Spotify Is Launching Podcast Subscriptions, and Unlike Apple Won’t Take a Cut From Creators

Spotify wants to be the industry’s No. 1 distributor of podcasts — and it’s willing to forgo some revenue in order to counter Apple’s push into podcast subscriptions.

Next week, Spotify will launch its podcast subscription option for partners. But the company will be letting them keep 100% of the money: Spotify will not take a revenue cut of podcast subscriptions, as first reported by the Wall Street Journal. By contrast, Apple will keep up to 30% of podcast subscription fees under its program, which is launching next month.

In conjunction with Spotify’s podcast subscription rollout, Facebook plans to launch an integrated version of Spotify’s audio player — a project called “Project Boombox” — starting next week to provide access to songs and podcasts directly within the Facebook app. That’s part of a broader embrace of social audio and audio-messaging features that Facebook announced Monday.

Currently, Spotify doesn’t not allow customers to pay for subscriptions through Apple in-app purchases — and Spotify has been a very vocal critic of Apple’s App Store policies, which has included lodging a formal complaint with the European Union alleging anticompetitive behavior. Similarly, you won’t be able to purchase Spotify podcast subscriptions through Apple, per the Journal article.

Spotify has said it was going to test paid subscriptions for podcasters to allow them to offer exclusive content to subscribers, officially announcing that during its February “Stream On” event. But it has not yet provided details on how that would work.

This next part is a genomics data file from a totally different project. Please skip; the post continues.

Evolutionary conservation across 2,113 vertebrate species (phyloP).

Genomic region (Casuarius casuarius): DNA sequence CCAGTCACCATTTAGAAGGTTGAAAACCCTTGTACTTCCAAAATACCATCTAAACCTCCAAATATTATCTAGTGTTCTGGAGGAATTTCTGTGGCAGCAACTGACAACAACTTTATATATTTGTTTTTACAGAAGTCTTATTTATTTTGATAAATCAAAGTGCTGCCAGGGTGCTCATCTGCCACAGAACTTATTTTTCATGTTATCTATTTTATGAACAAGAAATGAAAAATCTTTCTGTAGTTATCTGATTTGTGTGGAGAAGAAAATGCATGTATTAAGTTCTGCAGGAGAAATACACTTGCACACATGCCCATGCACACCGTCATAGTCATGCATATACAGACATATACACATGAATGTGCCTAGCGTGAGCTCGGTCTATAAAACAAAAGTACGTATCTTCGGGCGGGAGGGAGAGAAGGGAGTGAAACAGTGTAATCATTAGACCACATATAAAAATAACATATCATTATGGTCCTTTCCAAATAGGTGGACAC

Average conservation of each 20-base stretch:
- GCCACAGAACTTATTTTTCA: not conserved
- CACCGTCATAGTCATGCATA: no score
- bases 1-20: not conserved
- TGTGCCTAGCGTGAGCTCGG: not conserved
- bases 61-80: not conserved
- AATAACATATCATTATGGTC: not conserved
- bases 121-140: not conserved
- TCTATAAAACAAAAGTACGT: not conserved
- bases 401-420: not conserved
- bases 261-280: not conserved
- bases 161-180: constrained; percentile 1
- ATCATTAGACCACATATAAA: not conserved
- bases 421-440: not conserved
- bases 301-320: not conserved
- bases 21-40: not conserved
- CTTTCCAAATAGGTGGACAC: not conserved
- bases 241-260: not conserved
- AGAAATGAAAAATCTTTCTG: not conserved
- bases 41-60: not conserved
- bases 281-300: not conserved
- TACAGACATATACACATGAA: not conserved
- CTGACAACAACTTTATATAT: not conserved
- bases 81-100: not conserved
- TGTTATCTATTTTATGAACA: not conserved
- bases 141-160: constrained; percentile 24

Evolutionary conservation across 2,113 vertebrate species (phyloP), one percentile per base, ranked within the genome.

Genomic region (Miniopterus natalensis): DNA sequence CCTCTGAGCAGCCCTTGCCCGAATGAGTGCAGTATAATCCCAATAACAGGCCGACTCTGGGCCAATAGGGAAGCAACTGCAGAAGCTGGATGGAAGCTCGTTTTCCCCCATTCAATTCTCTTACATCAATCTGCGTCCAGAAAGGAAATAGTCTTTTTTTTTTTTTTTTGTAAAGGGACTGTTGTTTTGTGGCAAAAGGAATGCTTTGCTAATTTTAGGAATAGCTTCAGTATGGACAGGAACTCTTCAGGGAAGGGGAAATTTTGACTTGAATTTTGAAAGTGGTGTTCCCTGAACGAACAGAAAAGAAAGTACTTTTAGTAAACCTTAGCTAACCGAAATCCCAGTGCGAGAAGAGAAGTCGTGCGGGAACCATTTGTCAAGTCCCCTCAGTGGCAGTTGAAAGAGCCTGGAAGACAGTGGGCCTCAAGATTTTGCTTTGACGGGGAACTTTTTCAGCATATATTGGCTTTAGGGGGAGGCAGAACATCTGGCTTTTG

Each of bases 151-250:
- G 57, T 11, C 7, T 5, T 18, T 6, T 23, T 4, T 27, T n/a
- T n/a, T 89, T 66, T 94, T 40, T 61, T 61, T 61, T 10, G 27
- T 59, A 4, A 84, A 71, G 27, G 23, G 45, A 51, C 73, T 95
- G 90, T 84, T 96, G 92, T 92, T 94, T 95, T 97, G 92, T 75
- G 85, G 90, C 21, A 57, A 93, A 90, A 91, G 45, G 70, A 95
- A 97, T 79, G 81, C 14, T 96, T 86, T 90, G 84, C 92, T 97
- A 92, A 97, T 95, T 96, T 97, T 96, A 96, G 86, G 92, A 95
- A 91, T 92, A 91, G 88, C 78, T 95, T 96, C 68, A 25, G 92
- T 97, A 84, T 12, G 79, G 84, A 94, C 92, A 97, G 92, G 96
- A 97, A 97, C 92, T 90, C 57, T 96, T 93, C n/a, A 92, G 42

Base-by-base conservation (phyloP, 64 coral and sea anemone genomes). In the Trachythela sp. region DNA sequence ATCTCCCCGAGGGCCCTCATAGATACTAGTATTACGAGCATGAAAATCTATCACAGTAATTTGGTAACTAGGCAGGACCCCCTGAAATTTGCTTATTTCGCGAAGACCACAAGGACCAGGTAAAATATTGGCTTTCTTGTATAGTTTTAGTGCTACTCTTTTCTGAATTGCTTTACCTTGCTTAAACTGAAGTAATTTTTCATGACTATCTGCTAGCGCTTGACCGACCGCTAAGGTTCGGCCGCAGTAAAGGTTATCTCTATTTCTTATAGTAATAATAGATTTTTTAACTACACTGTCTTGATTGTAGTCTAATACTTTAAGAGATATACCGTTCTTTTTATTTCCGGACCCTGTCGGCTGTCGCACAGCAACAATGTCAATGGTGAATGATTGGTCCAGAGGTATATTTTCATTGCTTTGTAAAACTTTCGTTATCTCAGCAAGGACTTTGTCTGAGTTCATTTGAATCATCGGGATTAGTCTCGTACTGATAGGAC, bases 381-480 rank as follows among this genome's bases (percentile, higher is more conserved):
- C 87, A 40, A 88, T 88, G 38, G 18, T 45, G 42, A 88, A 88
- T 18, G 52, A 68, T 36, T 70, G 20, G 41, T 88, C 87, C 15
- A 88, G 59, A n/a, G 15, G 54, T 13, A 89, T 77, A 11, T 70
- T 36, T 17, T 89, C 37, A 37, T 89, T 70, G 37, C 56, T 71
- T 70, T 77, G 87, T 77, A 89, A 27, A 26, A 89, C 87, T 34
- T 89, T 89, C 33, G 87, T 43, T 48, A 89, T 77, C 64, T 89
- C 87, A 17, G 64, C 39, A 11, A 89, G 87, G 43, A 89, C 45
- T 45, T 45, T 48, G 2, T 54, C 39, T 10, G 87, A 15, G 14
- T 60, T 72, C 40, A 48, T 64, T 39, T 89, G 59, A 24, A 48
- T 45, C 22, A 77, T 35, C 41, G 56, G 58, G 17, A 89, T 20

With Apple’s podcast subscriptions, as is the case under its existing App Store policies, the tech giant will keep 30% of podcast-subscription fees in the first year and 15% in subsequent years. On top of that, creators must pay $19.99 per year to gain access to the Apple Podcasters Program, which includes tools required to offer premium subscriptions on Apple Podcasts. Pricing is set by creators (and billed monthly by default). Podcasters also can select which perks included with each plan — for example, ad-free listening, exclusive bonus content, and early or exclusive access to new series.

Why is Spotify going to let podcasters keep all the coin from premium subscriptions on the platform? At a high level, Spotify wants to make it as attractive as possible for creators to make Spotify their preferred platform. Spotify’s bet is that the move will keep its podcast flywheel spinning by attracting more total listeners (which it monetizes through ads and Spotify Premium paid plans).

Spotify said that as of Q4 2020, it had 2.2 million podcasts on the platform (up from 1.9 million podcasts the prior quarter and up more than threefold year over year). Despite some skepticism on Wall Street that the podcast investment is paying off, Spotify said it’s . “We now feel reasonably confident that we can prove out that causality of having podcast and the benefit it is having on user growth and retention, and then having podcast is a positive contributor to [long-term value] per subscriber,” CFO Paul Vogel said.

In reporting Q4 results, Spotify said 25% of its total user base engaged with podcast content in the quarter (up from 22% in Q3 and 16% in the fourth quarter of 2019). In addition, podcast consumption hours in Q4 nearly doubled year-over-year, according to the audio streamer.

Spotify kicked off its podcast-growth initiative in early 2019, buying podcast studios Gimlet Media and Parcast along with podcast self-publishing platform Anchor — paying nearly $400 million for them, with additional potential payouts over four years. Last year Spotify bought Bill Simmons’ The Ringer podcast and media startup in a deal worth up to nearly $200 million and spent $235 million in cash to buy podcast publishing and ad company Megaphone.

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